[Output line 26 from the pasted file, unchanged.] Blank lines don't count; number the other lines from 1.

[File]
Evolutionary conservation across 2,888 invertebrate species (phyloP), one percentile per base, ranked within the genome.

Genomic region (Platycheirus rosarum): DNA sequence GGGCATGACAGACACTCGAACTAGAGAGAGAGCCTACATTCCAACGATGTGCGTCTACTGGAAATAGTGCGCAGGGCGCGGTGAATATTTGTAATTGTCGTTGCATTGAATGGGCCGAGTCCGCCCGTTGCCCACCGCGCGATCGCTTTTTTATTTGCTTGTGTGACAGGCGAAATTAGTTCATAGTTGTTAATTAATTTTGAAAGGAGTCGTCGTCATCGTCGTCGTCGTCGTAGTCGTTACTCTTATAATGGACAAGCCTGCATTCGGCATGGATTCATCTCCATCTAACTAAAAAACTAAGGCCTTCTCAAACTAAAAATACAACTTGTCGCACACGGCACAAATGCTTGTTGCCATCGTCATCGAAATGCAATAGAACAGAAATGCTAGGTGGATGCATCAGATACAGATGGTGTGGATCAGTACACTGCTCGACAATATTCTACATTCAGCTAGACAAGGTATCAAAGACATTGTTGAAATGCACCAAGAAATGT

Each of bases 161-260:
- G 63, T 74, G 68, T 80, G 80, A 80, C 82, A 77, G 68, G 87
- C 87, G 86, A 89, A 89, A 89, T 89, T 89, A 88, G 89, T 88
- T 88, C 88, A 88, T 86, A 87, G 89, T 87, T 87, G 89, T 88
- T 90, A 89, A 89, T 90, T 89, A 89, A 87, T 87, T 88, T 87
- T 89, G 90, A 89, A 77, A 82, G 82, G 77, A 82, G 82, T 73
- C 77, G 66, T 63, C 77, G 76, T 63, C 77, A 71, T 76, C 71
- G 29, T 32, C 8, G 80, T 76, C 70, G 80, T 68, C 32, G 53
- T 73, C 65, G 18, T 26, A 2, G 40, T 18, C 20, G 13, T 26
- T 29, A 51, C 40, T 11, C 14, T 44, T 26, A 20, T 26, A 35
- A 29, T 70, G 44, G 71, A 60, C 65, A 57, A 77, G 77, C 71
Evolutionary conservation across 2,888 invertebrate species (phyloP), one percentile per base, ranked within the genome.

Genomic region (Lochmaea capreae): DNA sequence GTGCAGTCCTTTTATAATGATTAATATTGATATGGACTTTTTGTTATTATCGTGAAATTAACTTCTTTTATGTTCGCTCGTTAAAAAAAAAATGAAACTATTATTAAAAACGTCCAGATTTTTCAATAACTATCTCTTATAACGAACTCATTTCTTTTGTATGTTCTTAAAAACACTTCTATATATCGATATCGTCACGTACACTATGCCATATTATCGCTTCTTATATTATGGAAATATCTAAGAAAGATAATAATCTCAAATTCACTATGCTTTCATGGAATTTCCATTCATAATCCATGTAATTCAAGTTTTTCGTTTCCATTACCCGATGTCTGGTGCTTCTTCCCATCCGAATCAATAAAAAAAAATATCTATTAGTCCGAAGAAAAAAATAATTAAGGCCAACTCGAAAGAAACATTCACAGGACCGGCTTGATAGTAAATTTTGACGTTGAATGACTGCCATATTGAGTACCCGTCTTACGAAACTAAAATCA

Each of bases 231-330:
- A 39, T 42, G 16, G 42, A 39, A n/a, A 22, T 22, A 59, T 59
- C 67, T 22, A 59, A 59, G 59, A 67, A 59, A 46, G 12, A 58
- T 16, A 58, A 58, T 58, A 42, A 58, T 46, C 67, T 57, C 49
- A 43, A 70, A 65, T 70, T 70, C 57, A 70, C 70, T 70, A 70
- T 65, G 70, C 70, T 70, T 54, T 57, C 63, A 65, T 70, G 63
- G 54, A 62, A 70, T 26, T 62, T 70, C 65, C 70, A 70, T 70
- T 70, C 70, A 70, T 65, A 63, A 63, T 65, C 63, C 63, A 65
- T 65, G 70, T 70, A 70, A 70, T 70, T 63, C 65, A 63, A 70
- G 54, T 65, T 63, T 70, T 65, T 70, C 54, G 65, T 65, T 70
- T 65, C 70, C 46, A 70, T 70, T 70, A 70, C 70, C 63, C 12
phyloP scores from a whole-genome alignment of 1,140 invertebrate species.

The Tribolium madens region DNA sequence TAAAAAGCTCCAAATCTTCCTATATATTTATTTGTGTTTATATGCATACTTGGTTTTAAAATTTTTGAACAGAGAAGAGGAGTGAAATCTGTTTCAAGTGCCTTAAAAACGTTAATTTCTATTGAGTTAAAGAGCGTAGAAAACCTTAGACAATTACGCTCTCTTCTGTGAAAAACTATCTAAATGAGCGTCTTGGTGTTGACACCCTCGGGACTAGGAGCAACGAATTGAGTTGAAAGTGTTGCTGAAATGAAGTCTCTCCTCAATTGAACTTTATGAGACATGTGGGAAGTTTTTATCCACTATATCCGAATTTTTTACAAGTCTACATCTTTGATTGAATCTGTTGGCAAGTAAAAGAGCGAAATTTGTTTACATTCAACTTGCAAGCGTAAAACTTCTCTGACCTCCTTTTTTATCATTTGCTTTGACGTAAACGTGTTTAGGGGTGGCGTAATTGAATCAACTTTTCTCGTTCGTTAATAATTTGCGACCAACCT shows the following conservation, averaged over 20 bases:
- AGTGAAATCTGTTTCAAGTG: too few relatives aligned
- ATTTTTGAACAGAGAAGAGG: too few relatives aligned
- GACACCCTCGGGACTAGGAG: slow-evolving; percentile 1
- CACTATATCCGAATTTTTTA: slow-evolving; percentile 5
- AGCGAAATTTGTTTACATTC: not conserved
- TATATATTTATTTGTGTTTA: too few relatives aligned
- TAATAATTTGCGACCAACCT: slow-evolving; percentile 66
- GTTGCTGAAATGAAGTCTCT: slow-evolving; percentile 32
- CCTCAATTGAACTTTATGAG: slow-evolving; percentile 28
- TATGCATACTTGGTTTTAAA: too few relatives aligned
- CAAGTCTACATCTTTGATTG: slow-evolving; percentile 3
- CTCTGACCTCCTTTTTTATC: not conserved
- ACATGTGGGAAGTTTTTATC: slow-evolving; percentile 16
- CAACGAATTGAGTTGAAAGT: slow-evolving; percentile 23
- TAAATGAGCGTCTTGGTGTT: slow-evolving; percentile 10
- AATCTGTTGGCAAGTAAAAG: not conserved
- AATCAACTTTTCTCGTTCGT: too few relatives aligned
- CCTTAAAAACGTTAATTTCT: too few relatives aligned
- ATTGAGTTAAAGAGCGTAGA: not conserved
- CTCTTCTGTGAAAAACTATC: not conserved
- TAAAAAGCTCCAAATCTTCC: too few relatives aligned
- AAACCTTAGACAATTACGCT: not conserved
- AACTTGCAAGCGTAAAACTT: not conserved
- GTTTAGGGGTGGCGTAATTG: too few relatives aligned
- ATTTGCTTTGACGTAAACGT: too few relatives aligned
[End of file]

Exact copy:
- T 65, C 70, C 46, A 70, T 70, T 70, A 70, C 70, C 63, C 12